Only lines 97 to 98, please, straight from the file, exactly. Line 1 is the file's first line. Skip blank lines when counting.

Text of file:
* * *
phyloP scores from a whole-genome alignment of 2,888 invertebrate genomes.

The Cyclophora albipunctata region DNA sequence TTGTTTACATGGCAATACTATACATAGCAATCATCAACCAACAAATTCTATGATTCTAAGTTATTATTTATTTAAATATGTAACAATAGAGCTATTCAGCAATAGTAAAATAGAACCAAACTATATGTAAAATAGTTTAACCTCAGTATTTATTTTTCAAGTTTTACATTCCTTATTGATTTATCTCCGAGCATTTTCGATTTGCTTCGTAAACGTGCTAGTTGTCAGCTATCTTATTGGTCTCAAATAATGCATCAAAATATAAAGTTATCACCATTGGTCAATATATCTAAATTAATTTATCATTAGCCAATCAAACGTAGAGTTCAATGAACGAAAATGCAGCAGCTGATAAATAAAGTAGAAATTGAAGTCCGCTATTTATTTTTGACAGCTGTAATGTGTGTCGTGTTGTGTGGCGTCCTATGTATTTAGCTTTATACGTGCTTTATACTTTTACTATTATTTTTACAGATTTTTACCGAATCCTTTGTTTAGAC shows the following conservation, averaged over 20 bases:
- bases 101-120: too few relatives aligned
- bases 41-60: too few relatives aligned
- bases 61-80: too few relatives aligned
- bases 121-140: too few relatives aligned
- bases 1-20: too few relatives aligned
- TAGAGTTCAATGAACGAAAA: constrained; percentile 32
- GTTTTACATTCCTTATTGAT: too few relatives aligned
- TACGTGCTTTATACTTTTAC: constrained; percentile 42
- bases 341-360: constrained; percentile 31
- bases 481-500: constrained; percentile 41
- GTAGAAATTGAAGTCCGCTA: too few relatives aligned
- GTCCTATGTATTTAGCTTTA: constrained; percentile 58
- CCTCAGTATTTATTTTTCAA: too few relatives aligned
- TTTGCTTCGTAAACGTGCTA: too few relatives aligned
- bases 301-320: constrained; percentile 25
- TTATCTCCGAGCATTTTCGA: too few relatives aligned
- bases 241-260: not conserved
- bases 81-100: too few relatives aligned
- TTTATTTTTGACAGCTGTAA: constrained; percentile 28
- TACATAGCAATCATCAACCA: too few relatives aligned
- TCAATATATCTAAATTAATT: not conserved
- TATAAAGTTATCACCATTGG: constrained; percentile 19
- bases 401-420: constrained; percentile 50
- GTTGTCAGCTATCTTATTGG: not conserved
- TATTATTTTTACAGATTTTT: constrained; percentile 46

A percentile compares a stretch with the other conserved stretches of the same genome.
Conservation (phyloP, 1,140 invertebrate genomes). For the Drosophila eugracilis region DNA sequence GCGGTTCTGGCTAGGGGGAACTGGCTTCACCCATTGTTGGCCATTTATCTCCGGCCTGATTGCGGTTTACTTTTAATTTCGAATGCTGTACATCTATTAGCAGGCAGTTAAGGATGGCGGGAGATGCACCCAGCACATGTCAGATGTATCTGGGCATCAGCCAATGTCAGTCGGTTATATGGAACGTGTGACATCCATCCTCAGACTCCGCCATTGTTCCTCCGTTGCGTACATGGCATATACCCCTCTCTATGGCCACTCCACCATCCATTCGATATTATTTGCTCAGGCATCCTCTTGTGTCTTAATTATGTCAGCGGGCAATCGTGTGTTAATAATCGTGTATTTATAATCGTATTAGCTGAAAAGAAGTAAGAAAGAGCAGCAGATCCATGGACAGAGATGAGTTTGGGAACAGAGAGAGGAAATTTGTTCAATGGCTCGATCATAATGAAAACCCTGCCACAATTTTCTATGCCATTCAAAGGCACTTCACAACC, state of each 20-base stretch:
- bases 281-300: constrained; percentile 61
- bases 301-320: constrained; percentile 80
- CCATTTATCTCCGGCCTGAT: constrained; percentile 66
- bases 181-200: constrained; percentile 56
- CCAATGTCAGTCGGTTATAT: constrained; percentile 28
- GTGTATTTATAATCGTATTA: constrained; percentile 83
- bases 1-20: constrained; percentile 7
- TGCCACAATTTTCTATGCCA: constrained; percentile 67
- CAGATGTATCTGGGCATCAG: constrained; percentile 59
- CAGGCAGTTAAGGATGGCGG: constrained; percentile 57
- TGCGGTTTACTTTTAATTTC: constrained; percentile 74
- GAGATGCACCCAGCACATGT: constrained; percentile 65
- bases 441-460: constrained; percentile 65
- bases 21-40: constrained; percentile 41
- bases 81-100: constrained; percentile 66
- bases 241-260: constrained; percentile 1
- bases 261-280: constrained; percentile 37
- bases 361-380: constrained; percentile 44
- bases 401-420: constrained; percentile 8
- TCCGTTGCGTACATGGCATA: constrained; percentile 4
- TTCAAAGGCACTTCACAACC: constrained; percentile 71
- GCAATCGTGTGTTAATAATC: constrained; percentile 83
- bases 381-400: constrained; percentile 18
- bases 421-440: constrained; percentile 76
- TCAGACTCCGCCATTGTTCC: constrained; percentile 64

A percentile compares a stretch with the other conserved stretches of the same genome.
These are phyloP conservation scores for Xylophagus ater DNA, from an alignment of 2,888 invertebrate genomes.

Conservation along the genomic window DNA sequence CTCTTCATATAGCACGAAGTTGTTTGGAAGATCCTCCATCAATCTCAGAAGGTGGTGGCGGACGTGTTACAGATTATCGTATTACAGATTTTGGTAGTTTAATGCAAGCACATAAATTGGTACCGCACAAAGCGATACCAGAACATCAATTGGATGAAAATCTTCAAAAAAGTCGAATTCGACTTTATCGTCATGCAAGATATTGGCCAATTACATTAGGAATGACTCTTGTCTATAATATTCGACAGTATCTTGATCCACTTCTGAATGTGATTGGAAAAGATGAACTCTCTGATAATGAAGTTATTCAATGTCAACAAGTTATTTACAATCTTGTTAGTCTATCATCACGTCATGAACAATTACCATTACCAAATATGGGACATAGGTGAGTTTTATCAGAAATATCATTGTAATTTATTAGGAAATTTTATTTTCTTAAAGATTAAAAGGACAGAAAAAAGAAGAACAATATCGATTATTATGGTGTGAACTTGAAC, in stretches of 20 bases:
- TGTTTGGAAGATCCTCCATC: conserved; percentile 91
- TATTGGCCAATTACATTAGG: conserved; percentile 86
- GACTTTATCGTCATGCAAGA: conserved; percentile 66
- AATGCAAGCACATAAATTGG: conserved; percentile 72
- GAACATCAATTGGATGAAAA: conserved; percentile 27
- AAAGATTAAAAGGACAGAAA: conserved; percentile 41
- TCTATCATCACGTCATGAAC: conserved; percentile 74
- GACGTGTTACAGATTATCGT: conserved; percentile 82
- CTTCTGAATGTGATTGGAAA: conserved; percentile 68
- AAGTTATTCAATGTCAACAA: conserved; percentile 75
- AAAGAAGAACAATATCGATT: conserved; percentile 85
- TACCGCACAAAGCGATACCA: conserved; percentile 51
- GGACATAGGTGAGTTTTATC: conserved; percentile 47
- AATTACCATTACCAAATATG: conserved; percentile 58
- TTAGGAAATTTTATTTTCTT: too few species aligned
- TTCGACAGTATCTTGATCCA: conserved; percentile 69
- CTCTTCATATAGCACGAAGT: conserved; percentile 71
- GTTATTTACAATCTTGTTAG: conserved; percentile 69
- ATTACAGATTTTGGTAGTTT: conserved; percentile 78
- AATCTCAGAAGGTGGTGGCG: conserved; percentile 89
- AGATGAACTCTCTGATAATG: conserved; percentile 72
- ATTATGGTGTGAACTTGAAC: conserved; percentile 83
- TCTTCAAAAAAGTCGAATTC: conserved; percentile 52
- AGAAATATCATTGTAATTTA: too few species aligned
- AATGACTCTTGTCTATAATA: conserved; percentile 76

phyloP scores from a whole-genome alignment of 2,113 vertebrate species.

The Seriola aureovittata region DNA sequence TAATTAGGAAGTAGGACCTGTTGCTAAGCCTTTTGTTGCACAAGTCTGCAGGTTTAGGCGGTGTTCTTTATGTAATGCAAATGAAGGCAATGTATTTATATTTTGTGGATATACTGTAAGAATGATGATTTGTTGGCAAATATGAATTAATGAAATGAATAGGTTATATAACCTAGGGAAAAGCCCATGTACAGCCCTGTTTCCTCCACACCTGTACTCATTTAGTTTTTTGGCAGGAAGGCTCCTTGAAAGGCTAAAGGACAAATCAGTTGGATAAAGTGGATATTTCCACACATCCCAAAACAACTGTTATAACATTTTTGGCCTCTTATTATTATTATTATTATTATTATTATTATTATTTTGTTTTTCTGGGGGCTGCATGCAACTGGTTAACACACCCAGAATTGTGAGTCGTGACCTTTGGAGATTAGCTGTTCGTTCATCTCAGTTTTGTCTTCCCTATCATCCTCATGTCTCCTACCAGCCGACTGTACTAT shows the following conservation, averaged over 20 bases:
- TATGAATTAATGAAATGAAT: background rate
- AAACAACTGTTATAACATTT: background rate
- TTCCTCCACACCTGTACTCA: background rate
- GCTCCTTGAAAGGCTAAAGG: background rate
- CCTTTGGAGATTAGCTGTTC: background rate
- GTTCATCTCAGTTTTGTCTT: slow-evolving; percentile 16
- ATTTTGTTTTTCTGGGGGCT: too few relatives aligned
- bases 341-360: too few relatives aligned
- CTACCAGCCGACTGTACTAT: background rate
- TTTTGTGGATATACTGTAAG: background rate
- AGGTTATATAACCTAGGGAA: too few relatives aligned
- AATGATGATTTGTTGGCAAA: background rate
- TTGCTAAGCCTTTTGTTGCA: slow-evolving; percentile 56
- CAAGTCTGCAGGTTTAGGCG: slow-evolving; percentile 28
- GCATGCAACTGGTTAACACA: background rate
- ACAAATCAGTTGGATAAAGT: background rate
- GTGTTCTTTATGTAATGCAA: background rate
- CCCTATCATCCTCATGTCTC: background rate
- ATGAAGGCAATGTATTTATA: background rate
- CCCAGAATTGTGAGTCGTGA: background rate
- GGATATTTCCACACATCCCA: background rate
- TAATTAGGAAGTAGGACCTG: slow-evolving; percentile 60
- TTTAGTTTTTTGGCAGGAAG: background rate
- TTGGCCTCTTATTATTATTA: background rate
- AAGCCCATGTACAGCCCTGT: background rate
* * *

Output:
- TTGCTAAGCCTTTTGTTGCA: slow-evolving; percentile 56
- CAAGTCTGCAGGTTTAGGCG: slow-evolving; percentile 28